PROVIDENCE, R.I. (WPRI) — The American Civil Liberties Union (ACLU) of Rhode Island believes police body-worn cameras should not be allowed on school grounds.

In a letter sent to the state’s superintendents Monday, the ACLU expressed concerns about the possibility of school resource officers being required to wear body-worn cameras.

“Though our organizations strongly support oversight, transparency and accountability of policing systems, we write to urge that your school district choose not to enter into an agreement with your local law enforcement agency to provide [body-worn cameras] to any [school resource officers] in your community’s schools,” the letter reads.

Specifically, the ACLU is worried that body-worn cameras “will facilitate increased surveillance of students and improperly escalate minor, internal disciplinary issues into matters of criminal justice.”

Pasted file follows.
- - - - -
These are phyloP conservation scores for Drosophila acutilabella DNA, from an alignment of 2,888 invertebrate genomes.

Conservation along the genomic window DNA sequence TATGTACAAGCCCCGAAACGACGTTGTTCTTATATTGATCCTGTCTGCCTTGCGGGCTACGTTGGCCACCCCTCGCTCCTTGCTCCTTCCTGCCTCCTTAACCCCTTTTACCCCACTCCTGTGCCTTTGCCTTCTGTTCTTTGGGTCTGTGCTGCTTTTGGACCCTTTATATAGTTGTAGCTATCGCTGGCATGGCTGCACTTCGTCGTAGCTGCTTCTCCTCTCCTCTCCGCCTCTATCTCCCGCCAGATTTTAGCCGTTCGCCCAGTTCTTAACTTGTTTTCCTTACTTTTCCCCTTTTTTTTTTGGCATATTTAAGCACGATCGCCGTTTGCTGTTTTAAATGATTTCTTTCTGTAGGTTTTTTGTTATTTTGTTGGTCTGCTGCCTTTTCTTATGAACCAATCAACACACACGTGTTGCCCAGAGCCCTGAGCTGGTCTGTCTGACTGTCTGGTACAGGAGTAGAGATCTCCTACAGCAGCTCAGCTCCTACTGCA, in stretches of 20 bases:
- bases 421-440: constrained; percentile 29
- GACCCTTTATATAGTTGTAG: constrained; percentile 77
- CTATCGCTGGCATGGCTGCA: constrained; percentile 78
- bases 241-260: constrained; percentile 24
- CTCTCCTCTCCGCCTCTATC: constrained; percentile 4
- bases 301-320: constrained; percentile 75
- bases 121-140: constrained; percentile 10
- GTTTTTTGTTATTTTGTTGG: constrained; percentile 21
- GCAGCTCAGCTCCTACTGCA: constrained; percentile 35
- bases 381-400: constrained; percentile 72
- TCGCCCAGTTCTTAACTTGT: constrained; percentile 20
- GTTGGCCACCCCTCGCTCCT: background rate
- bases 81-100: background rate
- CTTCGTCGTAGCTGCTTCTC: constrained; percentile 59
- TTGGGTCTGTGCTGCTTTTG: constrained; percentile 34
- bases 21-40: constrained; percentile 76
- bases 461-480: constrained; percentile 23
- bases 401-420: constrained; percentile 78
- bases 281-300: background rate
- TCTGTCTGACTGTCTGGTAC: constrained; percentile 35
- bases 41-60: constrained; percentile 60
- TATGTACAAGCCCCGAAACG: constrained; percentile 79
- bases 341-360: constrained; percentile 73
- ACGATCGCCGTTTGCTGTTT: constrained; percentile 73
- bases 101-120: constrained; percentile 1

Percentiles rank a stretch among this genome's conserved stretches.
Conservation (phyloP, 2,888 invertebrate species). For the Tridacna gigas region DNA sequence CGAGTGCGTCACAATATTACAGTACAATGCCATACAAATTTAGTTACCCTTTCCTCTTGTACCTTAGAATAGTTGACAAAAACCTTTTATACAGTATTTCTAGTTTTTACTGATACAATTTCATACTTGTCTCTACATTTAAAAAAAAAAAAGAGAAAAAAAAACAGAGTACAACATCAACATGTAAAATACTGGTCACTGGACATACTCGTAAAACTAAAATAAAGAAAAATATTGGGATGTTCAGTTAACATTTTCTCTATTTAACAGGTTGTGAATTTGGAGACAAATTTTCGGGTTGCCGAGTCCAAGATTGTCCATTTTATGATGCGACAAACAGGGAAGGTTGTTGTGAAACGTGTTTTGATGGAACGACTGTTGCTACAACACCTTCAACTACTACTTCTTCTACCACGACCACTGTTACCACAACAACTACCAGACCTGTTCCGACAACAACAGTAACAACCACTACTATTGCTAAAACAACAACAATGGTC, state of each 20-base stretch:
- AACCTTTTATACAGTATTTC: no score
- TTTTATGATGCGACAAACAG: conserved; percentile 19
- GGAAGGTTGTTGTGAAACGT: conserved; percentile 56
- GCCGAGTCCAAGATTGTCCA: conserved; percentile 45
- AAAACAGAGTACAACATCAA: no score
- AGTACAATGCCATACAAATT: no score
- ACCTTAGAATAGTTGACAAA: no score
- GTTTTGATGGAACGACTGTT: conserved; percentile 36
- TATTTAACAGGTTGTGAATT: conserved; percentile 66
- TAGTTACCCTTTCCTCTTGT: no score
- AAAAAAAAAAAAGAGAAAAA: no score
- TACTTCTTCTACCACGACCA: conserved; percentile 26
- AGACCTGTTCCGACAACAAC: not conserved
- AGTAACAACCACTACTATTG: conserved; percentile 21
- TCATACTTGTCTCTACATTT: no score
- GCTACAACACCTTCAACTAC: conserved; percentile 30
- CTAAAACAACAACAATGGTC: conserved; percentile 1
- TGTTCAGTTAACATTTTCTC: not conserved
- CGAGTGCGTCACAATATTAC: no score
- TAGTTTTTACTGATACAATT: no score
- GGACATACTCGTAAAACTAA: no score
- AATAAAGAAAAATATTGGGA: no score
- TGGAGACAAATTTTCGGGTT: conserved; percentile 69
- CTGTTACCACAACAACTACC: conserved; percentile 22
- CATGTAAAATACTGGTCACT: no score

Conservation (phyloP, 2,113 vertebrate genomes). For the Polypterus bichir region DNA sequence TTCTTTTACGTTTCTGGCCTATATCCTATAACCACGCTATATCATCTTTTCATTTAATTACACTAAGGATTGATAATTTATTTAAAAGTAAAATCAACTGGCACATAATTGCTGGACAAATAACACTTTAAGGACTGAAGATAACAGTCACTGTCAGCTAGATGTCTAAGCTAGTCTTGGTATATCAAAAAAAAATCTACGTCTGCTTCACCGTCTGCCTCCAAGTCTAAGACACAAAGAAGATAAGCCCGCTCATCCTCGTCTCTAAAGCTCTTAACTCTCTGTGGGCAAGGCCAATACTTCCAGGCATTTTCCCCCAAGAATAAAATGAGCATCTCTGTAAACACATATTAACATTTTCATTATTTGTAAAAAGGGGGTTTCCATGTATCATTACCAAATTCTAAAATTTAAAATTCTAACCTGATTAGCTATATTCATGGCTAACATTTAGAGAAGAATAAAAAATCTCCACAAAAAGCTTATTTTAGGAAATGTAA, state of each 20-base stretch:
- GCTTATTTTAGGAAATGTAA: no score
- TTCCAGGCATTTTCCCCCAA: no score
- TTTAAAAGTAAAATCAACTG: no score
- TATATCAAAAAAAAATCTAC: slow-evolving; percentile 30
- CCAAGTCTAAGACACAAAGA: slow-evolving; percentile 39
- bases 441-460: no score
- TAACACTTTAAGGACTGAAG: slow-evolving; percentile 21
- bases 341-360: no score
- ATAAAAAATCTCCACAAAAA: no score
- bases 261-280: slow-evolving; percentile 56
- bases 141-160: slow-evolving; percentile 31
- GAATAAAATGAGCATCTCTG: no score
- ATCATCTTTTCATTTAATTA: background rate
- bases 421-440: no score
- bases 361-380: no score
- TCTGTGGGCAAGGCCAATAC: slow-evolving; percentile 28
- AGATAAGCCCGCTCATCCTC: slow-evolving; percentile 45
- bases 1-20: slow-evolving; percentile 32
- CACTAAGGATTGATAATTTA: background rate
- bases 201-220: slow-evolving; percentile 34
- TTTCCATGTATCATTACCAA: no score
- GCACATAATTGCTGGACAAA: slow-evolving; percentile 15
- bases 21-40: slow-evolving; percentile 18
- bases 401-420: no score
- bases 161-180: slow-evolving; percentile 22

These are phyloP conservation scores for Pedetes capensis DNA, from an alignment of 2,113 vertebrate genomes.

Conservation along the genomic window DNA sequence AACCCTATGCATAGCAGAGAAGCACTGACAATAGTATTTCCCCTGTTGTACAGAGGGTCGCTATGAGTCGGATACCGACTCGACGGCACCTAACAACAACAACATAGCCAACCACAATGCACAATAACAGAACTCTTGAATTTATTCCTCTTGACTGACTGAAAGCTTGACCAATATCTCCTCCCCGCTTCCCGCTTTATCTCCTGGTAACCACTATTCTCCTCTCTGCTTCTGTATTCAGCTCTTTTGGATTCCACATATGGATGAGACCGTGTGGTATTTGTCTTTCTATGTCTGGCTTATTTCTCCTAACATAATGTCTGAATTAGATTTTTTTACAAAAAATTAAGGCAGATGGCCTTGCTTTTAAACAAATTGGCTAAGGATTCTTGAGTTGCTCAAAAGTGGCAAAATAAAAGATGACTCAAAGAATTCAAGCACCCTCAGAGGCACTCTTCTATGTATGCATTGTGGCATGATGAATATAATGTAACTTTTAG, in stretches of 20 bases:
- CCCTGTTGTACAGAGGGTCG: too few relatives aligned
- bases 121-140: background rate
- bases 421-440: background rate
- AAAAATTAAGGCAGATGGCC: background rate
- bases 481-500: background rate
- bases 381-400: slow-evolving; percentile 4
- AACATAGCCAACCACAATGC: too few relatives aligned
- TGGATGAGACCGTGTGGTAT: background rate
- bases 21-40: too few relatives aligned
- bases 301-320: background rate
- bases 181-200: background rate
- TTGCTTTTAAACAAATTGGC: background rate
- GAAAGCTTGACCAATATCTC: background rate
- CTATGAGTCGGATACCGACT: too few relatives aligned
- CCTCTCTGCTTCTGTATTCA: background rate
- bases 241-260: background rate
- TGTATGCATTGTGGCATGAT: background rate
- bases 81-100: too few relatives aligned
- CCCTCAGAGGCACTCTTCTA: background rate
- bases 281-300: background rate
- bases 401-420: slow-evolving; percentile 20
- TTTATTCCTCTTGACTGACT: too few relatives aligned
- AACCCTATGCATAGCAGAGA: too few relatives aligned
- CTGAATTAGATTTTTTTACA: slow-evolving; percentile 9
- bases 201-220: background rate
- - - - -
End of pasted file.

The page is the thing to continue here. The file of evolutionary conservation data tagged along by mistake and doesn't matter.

The ACLU, alongside several local student and youth organizations, urged the superintendents to “decline the opportunity to outfit any [school resource officers] … with this technology.”

“Students shouldn’t have to worry about how surveillance and police presence will impact their ability to have an enriching and uplifting educational experience,” ACLU police associate Hannah Stern said. “We strongly urge all districts to consider the harmful ramifications that could flow from use of such surveillance technology.”

The letter comes one month after the state announced plans to equip 1,773 officers across 42 police departments with body-worn cameras. (The Smithfield Police Department is the only law enforcement agency that opted to not equip its officers with body-worn cameras.)

The statewide policy for the initiative states that departments must enter into an agreement with the district before equipping its school resource officers with body-worn cameras.